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Evaluating Online Resources: Filter Bubbles

Confirmation Bias

“What the human being is best at doing is interpreting all new information so that their prior conclusions remain intact.” -Warren Buffett

Buffett's quote is a great illustration of confirmation bias. Confirmation bias refers to the tendency of individuals to favor information which confirms their pre-existing beliefs or ideas. Confirmation bias is a problem because failing to interpret information in an unbiased way can lead to serious misjudgments. By being aware of the existence of confirmation bias, we can learn to identify it in ourselves and others. We can be wary of information or data that seems to immediately support our views, and thus make better unbiased decisions.

What is a Filter Bubble?

"Filter bubble" refers to a phenomenon that occurs with many of the websites that we use: algorithms (mathematical equations) use our search history and personal information to tailor results to us. So the exact same search, using exactly the same search words, can return different results for different individuals. This is called personalization.

How to Burst Your Filter Bubble

Now that we know what a filter bubble is, let's look at a few options for limiting the effects that "filter bubble" can have on what we see:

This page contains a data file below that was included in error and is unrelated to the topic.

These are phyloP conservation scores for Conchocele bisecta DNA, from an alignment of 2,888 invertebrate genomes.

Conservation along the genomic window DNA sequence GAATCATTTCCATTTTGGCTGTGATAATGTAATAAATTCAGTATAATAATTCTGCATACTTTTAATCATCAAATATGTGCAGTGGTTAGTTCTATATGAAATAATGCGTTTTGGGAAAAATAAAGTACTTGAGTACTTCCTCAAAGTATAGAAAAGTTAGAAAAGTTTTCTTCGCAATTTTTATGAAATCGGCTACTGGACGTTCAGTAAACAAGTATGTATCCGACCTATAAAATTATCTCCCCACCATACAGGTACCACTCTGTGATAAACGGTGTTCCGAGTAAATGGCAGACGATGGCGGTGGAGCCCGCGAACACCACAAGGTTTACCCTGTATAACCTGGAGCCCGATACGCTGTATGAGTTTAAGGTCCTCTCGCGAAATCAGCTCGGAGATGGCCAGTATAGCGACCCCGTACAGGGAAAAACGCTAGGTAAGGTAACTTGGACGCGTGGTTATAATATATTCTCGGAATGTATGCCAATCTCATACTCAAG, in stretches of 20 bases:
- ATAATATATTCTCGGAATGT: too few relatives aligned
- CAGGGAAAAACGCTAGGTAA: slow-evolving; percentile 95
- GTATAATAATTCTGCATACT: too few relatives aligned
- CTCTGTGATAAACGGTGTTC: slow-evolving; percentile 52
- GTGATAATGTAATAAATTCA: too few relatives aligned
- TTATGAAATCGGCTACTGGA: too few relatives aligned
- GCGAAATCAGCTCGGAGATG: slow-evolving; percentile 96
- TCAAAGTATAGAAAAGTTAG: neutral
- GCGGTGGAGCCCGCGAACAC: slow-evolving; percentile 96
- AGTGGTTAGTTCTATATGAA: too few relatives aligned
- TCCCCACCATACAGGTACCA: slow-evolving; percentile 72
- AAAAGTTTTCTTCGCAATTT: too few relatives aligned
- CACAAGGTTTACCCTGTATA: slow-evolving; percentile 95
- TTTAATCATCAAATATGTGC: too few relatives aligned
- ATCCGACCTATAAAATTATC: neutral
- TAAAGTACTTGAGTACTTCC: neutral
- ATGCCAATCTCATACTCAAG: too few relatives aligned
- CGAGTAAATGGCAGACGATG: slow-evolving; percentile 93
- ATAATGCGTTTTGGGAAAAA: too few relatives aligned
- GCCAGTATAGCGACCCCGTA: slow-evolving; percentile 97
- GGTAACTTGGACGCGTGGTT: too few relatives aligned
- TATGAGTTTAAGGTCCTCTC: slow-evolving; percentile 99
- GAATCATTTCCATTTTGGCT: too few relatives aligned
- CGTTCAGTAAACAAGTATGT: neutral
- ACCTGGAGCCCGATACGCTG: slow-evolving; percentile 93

Adapt browser settings:

Deleting cookies, clearing search history, and adjusting browser settings can be a good start to ​getting outside of your filter bubble. See links below for more information on how to do this.  

Browse incognito using anonymizers:

​Search engines such as DuckDuckGo and StartPage by Ixquick do not store your search history or personal information, they do not use targeted ads, and will never share your information with third parties. You will have a completely private and uncustomized browsing experience, therefore eliminating some of the effect of the filter bubble.

Seek out information that is contrary to your beliefs:

​If everything that you are encountering seems to confirm the beliefs that you already have, it's a pretty good sign that you just might be caught in a filter bubble. Search for alternative viewpoints to see what the other side has to say.

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